Enduring guardianship

Most people know the importance of having a current will, to ensure your wishes are carried out should you die. However, arrangements for decision-making should you lose your mental capacity may be just as important.

With advances in modern medicine, this situation is occurring more and more frequently.  People may temporarily or permanently lose mental capacity, and when this occurs their affairs may be held in limbo. Of course, a will has no legal effect while you are still alive.

What is enduring guardianship?

Many people know about the need for enduring Powers of Attorney, where a loved one is given the power to sign documents for a person who does not have the mental capacity to sign. This allows the person’s financial affairs to be adequately looked after in the case of loss of capacity.

However, less well known is the fact that powers of attorney do not cover lifestyle decisions.  You should have someone with the power to make decisions for you. This is done through enduring guardianship, also known as a living will. If you lose your mental capacity, this covers decisions such as where you live, which doctors you see, and what health care you receive.  You are also able to give your guardian additional functions or leave directions as to your wishes. As part of this, an appointment of enduring guardian can allow you to set out any views you have as to discontinuance (or continuance) of life support in certain situations.

It is generally assumed that, if you lose your mental capacity, your lifestyle decisions are made by your next of kin. This is not true (except in the case of medical and dental treatment) unless you have signed an enduring guardianship document

Obviously, it is preferable for the fundamental decisions in your life to be made by those you know and trust. If there is no enduring guardianship document, a family member or anyone else can make an application to the Tribunal known as NCAT for an order appointing them as guardian as guardian of a person who has lost capacity. However, signing and enduring guardianship before you lose your mental capacity avoids the expense and uncertainty of an application to the Tribunal.

How do you appoint an enduring guardian?

An enduring guardian is appointed under a document prepared by your solicitor which sign in the presence of your solicitor. The law prescribes the form of the document and how it must be witnessed.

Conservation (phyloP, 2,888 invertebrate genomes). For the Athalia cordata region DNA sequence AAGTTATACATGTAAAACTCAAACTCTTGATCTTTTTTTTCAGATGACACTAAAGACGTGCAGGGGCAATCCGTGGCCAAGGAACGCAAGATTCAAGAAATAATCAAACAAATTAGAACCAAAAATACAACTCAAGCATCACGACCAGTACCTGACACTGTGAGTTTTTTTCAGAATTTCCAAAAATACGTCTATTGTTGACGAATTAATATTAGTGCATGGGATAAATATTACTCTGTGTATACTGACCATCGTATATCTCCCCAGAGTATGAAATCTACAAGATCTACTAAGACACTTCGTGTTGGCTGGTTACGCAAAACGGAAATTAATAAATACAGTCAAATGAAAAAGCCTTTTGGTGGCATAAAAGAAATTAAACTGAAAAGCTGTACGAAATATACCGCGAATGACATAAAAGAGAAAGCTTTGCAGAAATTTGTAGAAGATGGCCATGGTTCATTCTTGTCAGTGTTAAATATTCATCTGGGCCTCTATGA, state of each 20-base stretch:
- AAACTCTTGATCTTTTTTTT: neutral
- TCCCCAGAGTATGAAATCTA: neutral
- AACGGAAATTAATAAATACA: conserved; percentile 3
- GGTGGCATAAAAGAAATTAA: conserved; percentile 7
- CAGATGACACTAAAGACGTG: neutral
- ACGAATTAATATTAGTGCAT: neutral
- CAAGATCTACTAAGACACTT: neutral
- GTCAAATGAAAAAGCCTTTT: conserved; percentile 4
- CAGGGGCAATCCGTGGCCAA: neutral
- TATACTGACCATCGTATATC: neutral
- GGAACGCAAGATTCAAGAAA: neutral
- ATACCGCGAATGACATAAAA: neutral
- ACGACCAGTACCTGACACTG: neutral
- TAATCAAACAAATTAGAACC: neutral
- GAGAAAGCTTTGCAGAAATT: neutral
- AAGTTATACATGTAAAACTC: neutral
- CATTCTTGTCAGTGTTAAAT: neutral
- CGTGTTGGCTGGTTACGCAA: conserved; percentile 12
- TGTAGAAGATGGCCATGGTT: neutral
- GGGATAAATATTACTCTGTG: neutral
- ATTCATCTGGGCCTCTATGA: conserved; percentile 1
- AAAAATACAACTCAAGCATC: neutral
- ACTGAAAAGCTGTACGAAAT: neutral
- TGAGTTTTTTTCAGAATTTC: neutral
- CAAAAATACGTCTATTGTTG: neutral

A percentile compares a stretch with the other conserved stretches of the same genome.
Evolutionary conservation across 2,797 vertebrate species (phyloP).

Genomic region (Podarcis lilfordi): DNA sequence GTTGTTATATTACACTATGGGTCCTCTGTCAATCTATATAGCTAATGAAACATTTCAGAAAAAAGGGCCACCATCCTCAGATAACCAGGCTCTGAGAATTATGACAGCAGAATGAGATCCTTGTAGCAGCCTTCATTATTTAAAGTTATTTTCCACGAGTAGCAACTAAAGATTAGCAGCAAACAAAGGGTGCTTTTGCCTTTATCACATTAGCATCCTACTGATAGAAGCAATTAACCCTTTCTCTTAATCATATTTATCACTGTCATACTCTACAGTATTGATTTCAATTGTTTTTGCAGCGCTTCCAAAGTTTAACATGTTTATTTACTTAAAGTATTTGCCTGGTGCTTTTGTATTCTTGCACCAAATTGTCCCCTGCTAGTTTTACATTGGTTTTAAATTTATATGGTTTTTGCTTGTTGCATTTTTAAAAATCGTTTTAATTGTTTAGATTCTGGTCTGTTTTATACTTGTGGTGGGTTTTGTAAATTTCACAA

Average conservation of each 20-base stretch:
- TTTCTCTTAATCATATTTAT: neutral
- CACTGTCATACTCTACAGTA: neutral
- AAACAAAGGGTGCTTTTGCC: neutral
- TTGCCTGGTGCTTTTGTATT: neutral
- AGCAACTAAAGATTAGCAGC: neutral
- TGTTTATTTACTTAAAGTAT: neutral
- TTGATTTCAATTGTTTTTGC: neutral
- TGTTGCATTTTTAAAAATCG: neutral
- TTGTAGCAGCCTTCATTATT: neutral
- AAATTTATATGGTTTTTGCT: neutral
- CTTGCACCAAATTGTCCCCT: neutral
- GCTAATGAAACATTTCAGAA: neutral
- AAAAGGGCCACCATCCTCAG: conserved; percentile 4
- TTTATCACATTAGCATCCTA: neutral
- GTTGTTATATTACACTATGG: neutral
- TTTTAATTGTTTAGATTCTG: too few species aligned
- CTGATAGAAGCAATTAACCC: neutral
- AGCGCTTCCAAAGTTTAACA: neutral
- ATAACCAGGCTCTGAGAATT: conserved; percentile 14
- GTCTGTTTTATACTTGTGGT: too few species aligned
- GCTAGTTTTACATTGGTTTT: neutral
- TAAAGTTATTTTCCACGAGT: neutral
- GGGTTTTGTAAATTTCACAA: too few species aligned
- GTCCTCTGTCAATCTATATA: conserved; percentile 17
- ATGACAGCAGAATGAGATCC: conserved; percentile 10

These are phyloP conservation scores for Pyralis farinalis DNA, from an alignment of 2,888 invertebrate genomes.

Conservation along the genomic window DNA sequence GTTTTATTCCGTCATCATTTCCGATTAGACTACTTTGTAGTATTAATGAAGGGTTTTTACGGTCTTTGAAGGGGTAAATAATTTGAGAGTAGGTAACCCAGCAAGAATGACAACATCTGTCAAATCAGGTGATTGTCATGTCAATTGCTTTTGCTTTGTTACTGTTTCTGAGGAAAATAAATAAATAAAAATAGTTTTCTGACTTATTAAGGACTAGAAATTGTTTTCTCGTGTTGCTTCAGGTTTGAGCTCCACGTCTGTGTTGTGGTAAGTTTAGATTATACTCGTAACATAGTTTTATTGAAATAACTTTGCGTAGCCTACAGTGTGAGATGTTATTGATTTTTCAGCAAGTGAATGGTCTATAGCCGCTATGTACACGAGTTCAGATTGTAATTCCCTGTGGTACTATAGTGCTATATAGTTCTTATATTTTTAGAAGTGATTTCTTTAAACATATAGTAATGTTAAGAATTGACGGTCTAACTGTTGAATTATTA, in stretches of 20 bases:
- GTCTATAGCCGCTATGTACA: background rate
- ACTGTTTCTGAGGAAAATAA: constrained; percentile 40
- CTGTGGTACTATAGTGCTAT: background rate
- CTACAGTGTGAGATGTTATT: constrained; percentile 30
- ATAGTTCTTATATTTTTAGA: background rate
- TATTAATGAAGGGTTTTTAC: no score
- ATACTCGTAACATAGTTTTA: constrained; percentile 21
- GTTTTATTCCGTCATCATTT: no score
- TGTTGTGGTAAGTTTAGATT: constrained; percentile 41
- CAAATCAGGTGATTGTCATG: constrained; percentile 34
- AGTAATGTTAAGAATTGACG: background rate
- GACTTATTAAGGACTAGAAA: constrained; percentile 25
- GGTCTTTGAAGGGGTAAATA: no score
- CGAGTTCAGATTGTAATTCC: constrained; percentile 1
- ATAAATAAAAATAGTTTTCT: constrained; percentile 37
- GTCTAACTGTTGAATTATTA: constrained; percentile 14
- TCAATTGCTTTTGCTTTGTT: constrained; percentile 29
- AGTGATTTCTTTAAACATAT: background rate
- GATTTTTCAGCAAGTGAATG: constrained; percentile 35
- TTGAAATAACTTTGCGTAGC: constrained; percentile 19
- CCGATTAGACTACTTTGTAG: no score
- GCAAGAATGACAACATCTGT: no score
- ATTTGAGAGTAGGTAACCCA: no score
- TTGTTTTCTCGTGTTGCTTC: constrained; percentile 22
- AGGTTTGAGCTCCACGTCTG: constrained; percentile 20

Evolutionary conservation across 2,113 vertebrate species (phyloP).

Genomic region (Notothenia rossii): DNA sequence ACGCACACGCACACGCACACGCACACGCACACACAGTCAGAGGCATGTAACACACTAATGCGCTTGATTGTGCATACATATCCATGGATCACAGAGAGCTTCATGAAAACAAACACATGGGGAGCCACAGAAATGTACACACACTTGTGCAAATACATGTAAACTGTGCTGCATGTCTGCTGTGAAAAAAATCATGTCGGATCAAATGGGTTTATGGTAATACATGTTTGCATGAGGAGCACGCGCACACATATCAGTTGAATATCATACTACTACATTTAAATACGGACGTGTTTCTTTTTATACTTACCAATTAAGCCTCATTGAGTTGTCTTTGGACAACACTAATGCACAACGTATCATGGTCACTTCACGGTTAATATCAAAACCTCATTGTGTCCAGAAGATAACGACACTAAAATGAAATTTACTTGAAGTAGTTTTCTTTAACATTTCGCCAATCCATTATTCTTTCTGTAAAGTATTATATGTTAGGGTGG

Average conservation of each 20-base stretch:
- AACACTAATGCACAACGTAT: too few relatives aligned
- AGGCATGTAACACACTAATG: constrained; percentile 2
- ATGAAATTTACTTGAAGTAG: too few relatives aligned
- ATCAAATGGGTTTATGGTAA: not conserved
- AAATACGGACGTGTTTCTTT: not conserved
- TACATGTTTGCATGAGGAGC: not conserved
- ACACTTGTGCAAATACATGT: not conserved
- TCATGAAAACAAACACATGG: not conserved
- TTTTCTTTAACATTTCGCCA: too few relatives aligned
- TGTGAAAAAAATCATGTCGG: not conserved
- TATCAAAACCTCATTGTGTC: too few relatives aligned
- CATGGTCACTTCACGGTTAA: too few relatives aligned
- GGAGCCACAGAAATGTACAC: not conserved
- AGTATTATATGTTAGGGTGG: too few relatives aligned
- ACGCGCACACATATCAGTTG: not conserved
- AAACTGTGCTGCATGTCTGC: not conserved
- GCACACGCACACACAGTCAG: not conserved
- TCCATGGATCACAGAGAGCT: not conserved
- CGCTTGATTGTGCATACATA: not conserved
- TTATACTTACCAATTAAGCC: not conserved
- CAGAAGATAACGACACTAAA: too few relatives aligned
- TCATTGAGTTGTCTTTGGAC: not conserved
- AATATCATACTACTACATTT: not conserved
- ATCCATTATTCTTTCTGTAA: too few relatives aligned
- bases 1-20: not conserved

More than one guardian can be appointed, and the document can provide for substitute guardians, should the guardians you appoint be unable or unwilling to act.

Sometimes, people leave it too late. In order to sign a valid enduring guardianship appointment, the solicitor witnessing the document must be able to verify that you have an understanding of what you are signing. Once you are beyond that point, no valid enduring guardianship document can be signed.

Choosing your enduring guardian

Most people choose their spouse or partner. However, the choice is entirely yours. The person you appoint will need to understand your values, morals and wishes.  When choosing a guardian, you should consider:

  • the age, health and stability of your proposed guardian;
  • whether your proposed guardian shares similar values and / or will be able to make decisions in accordance with your wishes and requirements;
  • the geographic location of your guardian – it may not be practical to appoint somebody residing in another state, particularly if urgent health care decisions need to be made.

If you appoint more than one enduring guardian, the document should state whether they are jointly or severally. In other words, can either of them make decisions, or must they agree on any relevant decision.

The powers of your enduring guardian

Your appointment can include specific directions about your future treatment, for example, that you continue receiving services from a certain health care provider. You may also include the type of treatment you are willing to accept or refuse, for example you can state that if you are seriously ill with no chance of recovery, you do not wish to be subjected to treatment unlikely to meaningfully prolong your life. However, of course, you may not instruct your guardian to exercise any illegal functions, such as euthanasia.

When exercising their functions, they must follow the general principles set out in the Act which include:

•   ensuring that the person’s freedom of decision-making and action is restricted as little as possible;

•   encouraging, wherever possible, the person to live a normal life in the community and to be self-reliant in matters concerning their personal, domestic and financial affairs;

•   taking into consideration the views of the person when exercising their functions;

•   preserving family relationships and cultural and linguistic environments;

•   protecting the person from neglect, abuse and exploitation.

Conclusion

An Appointment of Enduring Guardian form is different from a Power of Attorney.  Both are vital companions to your will when planning for the future.

If you wish to discuss appointing an enduring Power of Attorney or enduring guardian, please contact Stephen LynchPhoebe Mayson or Emily Priestley, or contact us on (02) 9923 2321 or enquiries@somervillelegal.com.au.

 

 

 

 

 

 

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